Playing with Flow
Think of guttering and drainpipes and I hazard a guess that you’ll be picturing something like this. Am I right? But functional things like guttering do not have to be hidden or dull. Playful approaches to guttering are not new, evident on a wealth of historical buildings if we take the time to look up.
1 Sometimes subtlety is the most appropriate approach. With ornate details like this Indian arch, there’s no need to make a feature of managing water flow, so simple geometric openings suffice. In other buildings, prominent and scary gargoyles showcase architect’s playfulness, combining form and function with ease.
2 These over-sized channels on a university building playfully echo the slides of the young adult’s childhoods and the associated sense of release, freedom and fun – fitting evocations for an innovatively designed building dedicated to open mindedness and learning.
3 For this modern building in Budapest, the guttering and hoppers could so easily have followed the traditional straight up and down path, but instead the designer has skillfully used them to accentuate the building’s design, enhancing the details and form, much like the geometric lines so characteristic of Art Deco architecture.
4 For the Naze Visitor Centre, an Essex Wildlife Trust building, the drainpipe has been re-imagined as a sculptural piece. Dripping like a chain necklace when dry, it’s so straight and still that you have to touch it to make sure its not a playful piece of trickery, with fused together chain links. When wet the chain strands encircle the falling water creating a mesmerizing water feature. With a wall of glass and views of the cliffs and sea not only does this cleverly avoid visually dividing the view, as more traditional guttering would, but it provides a playful feature to be admired as visitors within enjoy tea and cake in inclement weather!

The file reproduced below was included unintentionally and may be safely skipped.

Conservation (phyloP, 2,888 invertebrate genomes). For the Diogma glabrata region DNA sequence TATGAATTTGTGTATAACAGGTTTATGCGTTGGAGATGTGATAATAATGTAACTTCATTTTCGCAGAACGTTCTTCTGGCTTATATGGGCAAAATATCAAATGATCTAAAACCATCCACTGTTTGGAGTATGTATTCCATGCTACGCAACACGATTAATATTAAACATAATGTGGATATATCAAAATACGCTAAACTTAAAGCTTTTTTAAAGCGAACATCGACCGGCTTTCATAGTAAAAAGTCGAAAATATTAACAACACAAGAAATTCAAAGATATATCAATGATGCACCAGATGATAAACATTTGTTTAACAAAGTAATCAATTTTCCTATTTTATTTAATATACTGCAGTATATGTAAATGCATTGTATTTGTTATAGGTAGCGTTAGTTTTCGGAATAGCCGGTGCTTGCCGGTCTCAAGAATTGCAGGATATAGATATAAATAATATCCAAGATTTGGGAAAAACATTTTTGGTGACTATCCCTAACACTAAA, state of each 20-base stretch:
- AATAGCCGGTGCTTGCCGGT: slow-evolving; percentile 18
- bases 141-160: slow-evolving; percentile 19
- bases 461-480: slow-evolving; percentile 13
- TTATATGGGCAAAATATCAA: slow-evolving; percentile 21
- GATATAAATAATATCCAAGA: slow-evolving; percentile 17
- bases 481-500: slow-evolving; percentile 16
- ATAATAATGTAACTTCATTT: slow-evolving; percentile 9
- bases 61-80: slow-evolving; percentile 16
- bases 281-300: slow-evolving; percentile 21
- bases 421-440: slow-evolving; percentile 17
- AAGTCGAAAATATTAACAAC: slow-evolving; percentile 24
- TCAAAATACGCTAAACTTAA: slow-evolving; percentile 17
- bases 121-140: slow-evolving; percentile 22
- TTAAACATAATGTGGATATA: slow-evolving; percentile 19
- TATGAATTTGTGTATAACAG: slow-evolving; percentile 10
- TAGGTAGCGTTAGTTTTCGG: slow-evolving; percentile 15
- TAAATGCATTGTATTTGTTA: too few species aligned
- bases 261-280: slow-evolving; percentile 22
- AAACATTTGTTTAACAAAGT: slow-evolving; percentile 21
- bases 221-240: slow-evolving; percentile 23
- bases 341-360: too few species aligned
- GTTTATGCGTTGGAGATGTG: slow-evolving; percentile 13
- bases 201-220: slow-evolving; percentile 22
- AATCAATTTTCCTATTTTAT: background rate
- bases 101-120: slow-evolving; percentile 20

Strange as it may sound, playfulness and guttering are also natural partners when it comes to children!
Children love to play with water, perhaps because of its sensory qualities; wealth of sounds; ways of sparking or mirroring emotions, be it calming and absorbing or excitable fun; or because children love to move with their whole bodies and water does too! In the hands of a child some off cuts of guttering and lengths of pipes can free children up to a world of problem solving and make-believe adventures. Attach some pipes or guttering to an underused wall outdoors, (fixed centrally to enable them to pivot), provide some buckets and smaller containers and watch children’s experiments and cooperative skills flourish.
But as these young children demonstrated, the addition of water is not a pre-requisite to their productive use. The provision of a piece of broken guttering destined for the rubbish pile as it had a hole in it, became an added feature as children fed a selection of small objects, from conkers and corks to plastic milk bottle lids down the enclosed pipe, using the fortuitous hole as a spy hole and entry point for clearing blockages. The addition of some sturdy cardboard tubes added to children’s play, which was at times excitable and at others calm, not unlike a scientist at work.
For another child a long length of pipe became a tool for focusing yet also limiting eye contact in a one-to-one play therapy session. As the child controlled the position of the tube, it provided opportunities for developing attachment in an age-appropriate way.
I hope I've persuaded you that there's more to guttering and down-pipes than meets the eye and that we're never too old to play!
I’d love to hear your ideas and any challenges you may have to my wonderings!